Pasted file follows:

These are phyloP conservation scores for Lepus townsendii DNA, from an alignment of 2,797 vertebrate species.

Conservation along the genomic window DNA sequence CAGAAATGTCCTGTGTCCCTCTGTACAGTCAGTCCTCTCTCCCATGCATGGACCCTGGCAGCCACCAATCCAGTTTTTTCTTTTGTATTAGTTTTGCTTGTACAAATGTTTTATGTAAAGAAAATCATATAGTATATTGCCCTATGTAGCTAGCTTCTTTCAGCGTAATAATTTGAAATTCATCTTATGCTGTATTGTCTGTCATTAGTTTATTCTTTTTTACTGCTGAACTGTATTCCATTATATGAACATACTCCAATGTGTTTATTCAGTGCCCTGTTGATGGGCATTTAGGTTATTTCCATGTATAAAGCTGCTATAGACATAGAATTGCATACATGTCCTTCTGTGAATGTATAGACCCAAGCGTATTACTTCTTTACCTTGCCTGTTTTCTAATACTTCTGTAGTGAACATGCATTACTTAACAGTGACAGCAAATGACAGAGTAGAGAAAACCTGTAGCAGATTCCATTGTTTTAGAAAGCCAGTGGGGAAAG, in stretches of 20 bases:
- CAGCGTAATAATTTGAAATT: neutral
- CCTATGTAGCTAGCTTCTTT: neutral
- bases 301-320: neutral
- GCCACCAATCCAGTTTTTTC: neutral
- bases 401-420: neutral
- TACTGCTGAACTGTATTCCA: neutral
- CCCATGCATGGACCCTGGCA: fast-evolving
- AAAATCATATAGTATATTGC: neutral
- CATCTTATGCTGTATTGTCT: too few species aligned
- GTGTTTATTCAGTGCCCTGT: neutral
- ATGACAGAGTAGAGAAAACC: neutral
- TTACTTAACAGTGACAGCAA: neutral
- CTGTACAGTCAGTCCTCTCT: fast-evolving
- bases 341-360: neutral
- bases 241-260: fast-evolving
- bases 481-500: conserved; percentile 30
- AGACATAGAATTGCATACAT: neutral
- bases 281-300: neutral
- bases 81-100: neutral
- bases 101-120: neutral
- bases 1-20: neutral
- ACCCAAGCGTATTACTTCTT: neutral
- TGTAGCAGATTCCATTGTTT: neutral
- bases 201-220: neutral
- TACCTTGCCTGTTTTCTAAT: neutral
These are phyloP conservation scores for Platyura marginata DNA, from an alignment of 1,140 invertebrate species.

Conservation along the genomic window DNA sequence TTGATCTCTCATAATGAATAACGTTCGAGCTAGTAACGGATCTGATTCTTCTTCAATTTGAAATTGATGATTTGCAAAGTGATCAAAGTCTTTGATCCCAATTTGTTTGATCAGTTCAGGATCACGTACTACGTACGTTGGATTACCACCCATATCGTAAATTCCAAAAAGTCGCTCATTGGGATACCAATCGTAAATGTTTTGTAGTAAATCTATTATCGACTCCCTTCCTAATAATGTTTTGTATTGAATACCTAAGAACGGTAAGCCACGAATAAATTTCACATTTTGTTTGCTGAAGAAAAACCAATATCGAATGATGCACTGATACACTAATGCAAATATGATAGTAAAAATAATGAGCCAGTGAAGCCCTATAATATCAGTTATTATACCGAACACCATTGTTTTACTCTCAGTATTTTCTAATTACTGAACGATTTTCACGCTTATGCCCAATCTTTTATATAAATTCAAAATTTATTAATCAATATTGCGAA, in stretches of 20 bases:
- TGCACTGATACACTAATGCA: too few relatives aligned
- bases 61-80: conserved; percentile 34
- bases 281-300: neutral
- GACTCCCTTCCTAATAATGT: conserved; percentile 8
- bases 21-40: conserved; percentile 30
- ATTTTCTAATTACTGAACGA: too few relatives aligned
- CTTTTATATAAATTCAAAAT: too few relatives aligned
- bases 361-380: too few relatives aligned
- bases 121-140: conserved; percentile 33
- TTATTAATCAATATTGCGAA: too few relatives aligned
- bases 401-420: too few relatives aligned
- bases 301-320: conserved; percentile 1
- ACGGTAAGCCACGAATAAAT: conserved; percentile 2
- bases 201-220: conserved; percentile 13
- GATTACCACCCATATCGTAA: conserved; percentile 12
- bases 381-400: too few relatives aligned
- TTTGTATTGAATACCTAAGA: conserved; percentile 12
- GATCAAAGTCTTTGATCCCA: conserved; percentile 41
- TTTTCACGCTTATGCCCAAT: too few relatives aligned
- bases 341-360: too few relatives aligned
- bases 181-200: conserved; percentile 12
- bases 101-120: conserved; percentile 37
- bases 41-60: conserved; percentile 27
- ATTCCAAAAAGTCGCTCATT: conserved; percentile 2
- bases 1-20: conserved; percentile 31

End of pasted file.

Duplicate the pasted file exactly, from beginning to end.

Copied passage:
These are phyloP conservation scores for Lepus townsendii DNA, from an alignment of 2,797 vertebrate species.

Conservation along the genomic window DNA sequence CAGAAATGTCCTGTGTCCCTCTGTACAGTCAGTCCTCTCTCCCATGCATGGACCCTGGCAGCCACCAATCCAGTTTTTTCTTTTGTATTAGTTTTGCTTGTACAAATGTTTTATGTAAAGAAAATCATATAGTATATTGCCCTATGTAGCTAGCTTCTTTCAGCGTAATAATTTGAAATTCATCTTATGCTGTATTGTCTGTCATTAGTTTATTCTTTTTTACTGCTGAACTGTATTCCATTATATGAACATACTCCAATGTGTTTATTCAGTGCCCTGTTGATGGGCATTTAGGTTATTTCCATGTATAAAGCTGCTATAGACATAGAATTGCATACATGTCCTTCTGTGAATGTATAGACCCAAGCGTATTACTTCTTTACCTTGCCTGTTTTCTAATACTTCTGTAGTGAACATGCATTACTTAACAGTGACAGCAAATGACAGAGTAGAGAAAACCTGTAGCAGATTCCATTGTTTTAGAAAGCCAGTGGGGAAAG, in stretches of 20 bases:
- CAGCGTAATAATTTGAAATT: neutral
- CCTATGTAGCTAGCTTCTTT: neutral
- bases 301-320: neutral
- GCCACCAATCCAGTTTTTTC: neutral
- bases 401-420: neutral
- TACTGCTGAACTGTATTCCA: neutral
- CCCATGCATGGACCCTGGCA: fast-evolving
- AAAATCATATAGTATATTGC: neutral
- CATCTTATGCTGTATTGTCT: too few species aligned
- GTGTTTATTCAGTGCCCTGT: neutral
- ATGACAGAGTAGAGAAAACC: neutral
- TTACTTAACAGTGACAGCAA: neutral
- CTGTACAGTCAGTCCTCTCT: fast-evolving
- bases 341-360: neutral
- bases 241-260: fast-evolving
- bases 481-500: conserved; percentile 30
- AGACATAGAATTGCATACAT: neutral
- bases 281-300: neutral
- bases 81-100: neutral
- bases 101-120: neutral
- bases 1-20: neutral
- ACCCAAGCGTATTACTTCTT: neutral
- TGTAGCAGATTCCATTGTTT: neutral
- bases 201-220: neutral
- TACCTTGCCTGTTTTCTAAT: neutral
These are phyloP conservation scores for Platyura marginata DNA, from an alignment of 1,140 invertebrate species.

Conservation along the genomic window DNA sequence TTGATCTCTCATAATGAATAACGTTCGAGCTAGTAACGGATCTGATTCTTCTTCAATTTGAAATTGATGATTTGCAAAGTGATCAAAGTCTTTGATCCCAATTTGTTTGATCAGTTCAGGATCACGTACTACGTACGTTGGATTACCACCCATATCGTAAATTCCAAAAAGTCGCTCATTGGGATACCAATCGTAAATGTTTTGTAGTAAATCTATTATCGACTCCCTTCCTAATAATGTTTTGTATTGAATACCTAAGAACGGTAAGCCACGAATAAATTTCACATTTTGTTTGCTGAAGAAAAACCAATATCGAATGATGCACTGATACACTAATGCAAATATGATAGTAAAAATAATGAGCCAGTGAAGCCCTATAATATCAGTTATTATACCGAACACCATTGTTTTACTCTCAGTATTTTCTAATTACTGAACGATTTTCACGCTTATGCCCAATCTTTTATATAAATTCAAAATTTATTAATCAATATTGCGAA, in stretches of 20 bases:
- TGCACTGATACACTAATGCA: too few relatives aligned
- bases 61-80: conserved; percentile 34
- bases 281-300: neutral
- GACTCCCTTCCTAATAATGT: conserved; percentile 8
- bases 21-40: conserved; percentile 30
- ATTTTCTAATTACTGAACGA: too few relatives aligned
- CTTTTATATAAATTCAAAAT: too few relatives aligned
- bases 361-380: too few relatives aligned
- bases 121-140: conserved; percentile 33
- TTATTAATCAATATTGCGAA: too few relatives aligned
- bases 401-420: too few relatives aligned
- bases 301-320: conserved; percentile 1
- ACGGTAAGCCACGAATAAAT: conserved; percentile 2
- bases 201-220: conserved; percentile 13
- GATTACCACCCATATCGTAA: conserved; percentile 12
- bases 381-400: too few relatives aligned
- TTTGTATTGAATACCTAAGA: conserved; percentile 12
- GATCAAAGTCTTTGATCCCA: conserved; percentile 41
- TTTTCACGCTTATGCCCAAT: too few relatives aligned
- bases 341-360: too few relatives aligned
- bases 181-200: conserved; percentile 12
- bases 101-120: conserved; percentile 37
- bases 41-60: conserved; percentile 27
- ATTCCAAAAAGTCGCTCATT: conserved; percentile 2
- bases 1-20: conserved; percentile 31